A trial looking at nemtabrutinib, ibrutinib or acalabrutinib for chronic lymphocytic leukaemia or small lymphocytic lymphoma (BELLWAVE-011)

Cancer type:

Blood cancers
Chronic leukaemia
Chronic lymphocytic leukaemia (CLL)
Low grade lymphoma
Non-Hodgkin lymphoma




Phase 3

This trial is comparing nemtabrutinib with ibrutinib or acalabrutinib for chronic lymphocytic leukaemia (CLL) or small lymphocytic lymphoma (SLL). 

It is for people who haven’t yet had treatment for CLL or SLL. 

You pronounce nemtabrutinib as nem-ta-broo-ti-nib. 

More about this trial

Chronic lymphocytic leukaemia (CLL) and small lymphocytic lymphoma (SLL) are types of blood cancer. The treatments for CLL and SLL are the same. 

You might have ibrutinib or acalabrutinib to treat CLL or SLL. These are targeted cancer drugs Open a glossary item called bruton tyrosine kinase inhibitors (BTKi). They stop signals that cancer cells use to divide and grow. 

Researchers are looking for new treatments for CLL or SLL. In this trial they are looking at a new drug called nemtabrutinib (MK-1026). It is similar to ibrutinib and acalabrutinib, but it works in a slightly different way. 

Doctors aren’t sure how well nemtabrutinib will work for CLL or SLL so they are doing this trial to find out more. In this trial some people have nemtabrutinib. And some people have ibrutinib or acalabrutinib. 

The main aims of the trial are to find out:

  • how safe it is to have nemtabrutinib for CLL or SLL 
  • how well nemtabrutinib works compared to ibrutinib or acalabrutinib
  • what the side effects are

Who can enter

The following bullet points are a summary of the entry conditions for this trial. Talk to your doctor or the trial team if you are unsure about any of these. They will be able to advise you.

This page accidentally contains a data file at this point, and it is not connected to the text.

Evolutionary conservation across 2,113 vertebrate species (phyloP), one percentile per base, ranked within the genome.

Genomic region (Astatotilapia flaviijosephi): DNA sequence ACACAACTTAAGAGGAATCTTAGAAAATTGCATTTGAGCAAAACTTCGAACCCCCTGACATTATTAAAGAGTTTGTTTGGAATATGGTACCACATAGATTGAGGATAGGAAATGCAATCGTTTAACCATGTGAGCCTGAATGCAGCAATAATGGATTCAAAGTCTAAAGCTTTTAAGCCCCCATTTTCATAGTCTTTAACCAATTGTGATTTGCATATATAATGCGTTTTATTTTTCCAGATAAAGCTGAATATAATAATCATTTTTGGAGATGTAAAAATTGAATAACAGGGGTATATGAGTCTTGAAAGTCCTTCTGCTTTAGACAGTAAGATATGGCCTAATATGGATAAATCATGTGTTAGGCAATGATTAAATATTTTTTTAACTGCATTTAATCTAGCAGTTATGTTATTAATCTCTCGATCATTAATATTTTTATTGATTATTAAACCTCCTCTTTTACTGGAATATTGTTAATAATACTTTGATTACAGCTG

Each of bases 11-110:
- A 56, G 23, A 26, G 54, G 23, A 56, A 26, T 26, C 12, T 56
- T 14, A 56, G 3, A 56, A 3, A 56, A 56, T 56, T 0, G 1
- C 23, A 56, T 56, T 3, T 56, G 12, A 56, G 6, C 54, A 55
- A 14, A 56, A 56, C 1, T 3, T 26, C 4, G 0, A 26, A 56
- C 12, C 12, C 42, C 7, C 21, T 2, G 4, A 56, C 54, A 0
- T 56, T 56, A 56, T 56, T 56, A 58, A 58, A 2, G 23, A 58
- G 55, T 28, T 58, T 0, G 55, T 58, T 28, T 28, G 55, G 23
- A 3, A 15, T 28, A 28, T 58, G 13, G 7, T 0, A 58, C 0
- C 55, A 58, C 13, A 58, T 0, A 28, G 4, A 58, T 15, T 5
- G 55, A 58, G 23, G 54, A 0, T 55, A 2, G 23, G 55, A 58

Who can take part

You may be able to join this trial if all of the following apply. You:

  • have CLL or SLL that needs treatment. Your doctor will know this. 
  • have swollen lymph nodes Open a glossary item that measure more than 1.5cm across on a CT or MRI scan, the number of platelets Open a glossary item or red blood cells Open a glossary item in your blood is getting lower or the number of white blood cells Open a glossary item in your blood is getting higher. Your doctor will know this. 
  • have changes in the TP53 gene Open a glossary item or part of chromosome 17 is missing (deleted). Your doctor will know this. 
  • can swallow medication and keep it down 
  • have satisfactory blood test results 
  • are up and about for at least half the day. You can look after yourself but might not be able to work (performance status of 0, 1 or 2). 
  • are willing to use reliable contraception during the trial and for a time after if there is any chance you or your partner could become pregnant 
  • are at least 18 years old 

Who can’t take part

Cancer related 
You cannot join this trial if any of these apply. You:

  • have already had cancer treatment that reaches the whole body (systemic cancer treatment Open a glossary item) for CLL or SLL 
  • have Richter’s syndrome or Richter’s transformation. Your doctor will know this.
  • have CLL or SLL that has spread to the brain or spinal cord